Pompeia'nus, Tib. Clau'dius
the son of a Roman knight originally from Antioch, rose to the highest dignities under M. Aurelius.
He was one of the legates despatched to oppose the barbarian Kelts from beyond the Rhine, when they threatened to burst into Italy [PERTINAX] : he stands in the Fasti as consul for A. D. 173. was suffectus phrollably in A. D. 176, and received in marriage Lucilla, the daughter of the emperor, before the regular period of mourning for her first husband L. Verus had expired.
He was one of the trusty cousellors to whose charge the youthful Commodus was consigned, and one of the few who escaped the cruel persecution of that brutal savage, although he openly refused to countenance his follies, or to pander to his vices. During this unhappy period he passed his time chiefly in the country, excusing himself from appearing in public on account of age and weakness of sight. Pertinax, who had served under his command, treated him with the greatest distinction, and Didius Julianus is said to have invited him to quit his retirement at Tarraco, and to ascend the throne. Lampridius would lead us to suppose that he actually fell victim to the cruelties of Commodus, but more trustworthy authorities represent him as having lived on to the reign of Severus. (D. C. 71.3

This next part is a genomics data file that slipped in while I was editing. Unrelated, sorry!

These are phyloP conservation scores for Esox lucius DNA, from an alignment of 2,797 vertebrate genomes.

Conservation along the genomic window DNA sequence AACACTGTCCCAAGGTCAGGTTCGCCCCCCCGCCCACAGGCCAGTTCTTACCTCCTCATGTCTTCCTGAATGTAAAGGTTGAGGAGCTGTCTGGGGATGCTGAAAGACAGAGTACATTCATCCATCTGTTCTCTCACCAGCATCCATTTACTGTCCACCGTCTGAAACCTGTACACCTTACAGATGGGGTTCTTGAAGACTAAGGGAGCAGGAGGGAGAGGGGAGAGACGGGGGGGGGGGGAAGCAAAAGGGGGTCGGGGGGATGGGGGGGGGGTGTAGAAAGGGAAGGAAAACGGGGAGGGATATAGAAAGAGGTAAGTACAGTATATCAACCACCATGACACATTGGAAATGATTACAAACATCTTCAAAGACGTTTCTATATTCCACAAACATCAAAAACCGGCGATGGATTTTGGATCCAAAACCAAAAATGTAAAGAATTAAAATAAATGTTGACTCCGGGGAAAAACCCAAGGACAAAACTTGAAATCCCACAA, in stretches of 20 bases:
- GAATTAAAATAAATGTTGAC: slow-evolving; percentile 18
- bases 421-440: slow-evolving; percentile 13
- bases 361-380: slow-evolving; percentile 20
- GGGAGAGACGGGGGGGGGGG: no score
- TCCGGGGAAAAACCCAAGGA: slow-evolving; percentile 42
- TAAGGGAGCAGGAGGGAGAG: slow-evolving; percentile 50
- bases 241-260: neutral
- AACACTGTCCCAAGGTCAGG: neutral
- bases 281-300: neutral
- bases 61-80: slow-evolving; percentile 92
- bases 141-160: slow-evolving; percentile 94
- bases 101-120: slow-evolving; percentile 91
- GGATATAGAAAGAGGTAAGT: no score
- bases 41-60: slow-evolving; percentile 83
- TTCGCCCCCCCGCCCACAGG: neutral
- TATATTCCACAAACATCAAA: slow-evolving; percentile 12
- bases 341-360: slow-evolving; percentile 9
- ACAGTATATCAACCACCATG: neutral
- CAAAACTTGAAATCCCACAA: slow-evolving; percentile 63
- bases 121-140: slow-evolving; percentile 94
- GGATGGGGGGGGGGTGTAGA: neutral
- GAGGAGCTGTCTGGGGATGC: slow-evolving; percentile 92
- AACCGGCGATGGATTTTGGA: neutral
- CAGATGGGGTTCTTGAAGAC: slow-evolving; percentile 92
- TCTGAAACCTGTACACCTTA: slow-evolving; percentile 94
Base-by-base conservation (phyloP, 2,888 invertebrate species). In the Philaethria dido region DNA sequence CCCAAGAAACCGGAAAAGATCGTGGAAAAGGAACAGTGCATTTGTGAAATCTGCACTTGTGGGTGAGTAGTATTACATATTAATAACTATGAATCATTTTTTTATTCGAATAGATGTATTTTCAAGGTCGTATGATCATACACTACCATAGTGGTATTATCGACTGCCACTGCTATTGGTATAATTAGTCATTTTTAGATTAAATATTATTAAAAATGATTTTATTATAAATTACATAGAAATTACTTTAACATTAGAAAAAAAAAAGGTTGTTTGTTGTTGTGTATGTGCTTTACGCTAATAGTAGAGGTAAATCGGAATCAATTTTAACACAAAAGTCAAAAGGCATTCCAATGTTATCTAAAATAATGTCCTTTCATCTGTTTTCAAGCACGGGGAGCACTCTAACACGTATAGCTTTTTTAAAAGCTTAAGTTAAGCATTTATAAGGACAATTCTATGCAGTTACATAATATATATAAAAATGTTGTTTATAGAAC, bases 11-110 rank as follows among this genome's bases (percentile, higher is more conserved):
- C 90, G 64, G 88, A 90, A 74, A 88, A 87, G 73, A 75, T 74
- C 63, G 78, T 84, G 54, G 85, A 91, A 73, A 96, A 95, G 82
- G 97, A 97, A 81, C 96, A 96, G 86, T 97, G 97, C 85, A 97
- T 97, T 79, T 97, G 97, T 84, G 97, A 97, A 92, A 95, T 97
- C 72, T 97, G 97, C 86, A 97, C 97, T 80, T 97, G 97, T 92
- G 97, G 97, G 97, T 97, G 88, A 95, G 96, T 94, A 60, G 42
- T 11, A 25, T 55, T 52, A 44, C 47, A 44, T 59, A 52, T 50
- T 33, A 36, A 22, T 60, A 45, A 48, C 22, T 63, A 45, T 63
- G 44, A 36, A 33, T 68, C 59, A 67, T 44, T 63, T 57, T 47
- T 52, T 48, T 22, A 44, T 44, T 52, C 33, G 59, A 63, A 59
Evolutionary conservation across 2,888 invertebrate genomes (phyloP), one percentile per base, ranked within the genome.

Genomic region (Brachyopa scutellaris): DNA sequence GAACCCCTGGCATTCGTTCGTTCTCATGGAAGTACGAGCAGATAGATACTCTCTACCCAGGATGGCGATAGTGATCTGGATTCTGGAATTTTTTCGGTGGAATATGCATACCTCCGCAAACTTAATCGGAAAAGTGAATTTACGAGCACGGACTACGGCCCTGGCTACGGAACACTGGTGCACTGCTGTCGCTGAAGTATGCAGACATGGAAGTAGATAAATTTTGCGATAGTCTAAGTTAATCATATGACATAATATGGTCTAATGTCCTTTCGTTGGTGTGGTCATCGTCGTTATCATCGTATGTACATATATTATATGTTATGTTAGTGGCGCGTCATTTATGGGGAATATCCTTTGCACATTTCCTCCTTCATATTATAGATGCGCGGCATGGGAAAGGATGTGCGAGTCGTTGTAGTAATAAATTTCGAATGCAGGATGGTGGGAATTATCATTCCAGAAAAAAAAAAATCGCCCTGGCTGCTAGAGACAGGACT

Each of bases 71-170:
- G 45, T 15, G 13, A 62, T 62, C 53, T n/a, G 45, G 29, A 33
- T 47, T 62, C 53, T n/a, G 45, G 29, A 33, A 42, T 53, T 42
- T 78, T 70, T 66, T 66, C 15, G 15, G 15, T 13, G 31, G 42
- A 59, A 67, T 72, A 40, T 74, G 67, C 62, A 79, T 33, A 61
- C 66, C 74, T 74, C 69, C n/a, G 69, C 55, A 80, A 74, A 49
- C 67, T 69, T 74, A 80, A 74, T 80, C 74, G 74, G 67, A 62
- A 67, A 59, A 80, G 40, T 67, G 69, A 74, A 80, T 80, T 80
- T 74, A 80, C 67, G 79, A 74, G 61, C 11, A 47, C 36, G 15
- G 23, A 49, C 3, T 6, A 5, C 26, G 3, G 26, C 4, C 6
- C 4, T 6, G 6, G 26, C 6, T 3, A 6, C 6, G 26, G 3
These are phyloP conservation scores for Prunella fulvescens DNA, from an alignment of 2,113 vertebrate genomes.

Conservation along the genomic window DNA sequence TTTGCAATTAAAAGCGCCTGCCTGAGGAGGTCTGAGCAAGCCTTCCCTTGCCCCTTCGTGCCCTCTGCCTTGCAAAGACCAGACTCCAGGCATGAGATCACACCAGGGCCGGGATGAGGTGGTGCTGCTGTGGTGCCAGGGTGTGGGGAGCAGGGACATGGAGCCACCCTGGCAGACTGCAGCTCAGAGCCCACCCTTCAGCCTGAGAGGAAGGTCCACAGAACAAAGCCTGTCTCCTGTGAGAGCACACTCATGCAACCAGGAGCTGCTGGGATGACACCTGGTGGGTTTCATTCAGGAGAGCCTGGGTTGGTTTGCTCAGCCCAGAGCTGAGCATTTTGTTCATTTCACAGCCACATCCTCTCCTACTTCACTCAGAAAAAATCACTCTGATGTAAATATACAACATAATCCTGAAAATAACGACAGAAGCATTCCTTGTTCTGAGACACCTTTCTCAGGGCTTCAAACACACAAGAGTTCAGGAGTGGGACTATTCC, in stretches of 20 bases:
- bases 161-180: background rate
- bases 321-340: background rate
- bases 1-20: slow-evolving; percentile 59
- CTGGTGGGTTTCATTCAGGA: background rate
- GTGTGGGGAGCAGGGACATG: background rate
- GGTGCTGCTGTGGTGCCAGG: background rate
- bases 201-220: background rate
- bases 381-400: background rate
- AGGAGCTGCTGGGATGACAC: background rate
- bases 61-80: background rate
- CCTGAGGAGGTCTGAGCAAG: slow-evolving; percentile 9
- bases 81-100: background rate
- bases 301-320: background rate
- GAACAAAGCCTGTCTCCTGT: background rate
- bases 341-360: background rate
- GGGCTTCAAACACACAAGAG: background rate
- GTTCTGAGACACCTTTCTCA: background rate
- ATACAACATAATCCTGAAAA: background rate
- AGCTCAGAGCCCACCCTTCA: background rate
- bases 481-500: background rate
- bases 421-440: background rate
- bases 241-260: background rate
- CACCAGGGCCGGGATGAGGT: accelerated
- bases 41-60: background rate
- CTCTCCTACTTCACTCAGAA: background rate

; Herodian. 1.8.6; Capitolin. M. Aur.
20; Vulcat. Gallican. Avid. Cass.
11; Lamprid. Commod.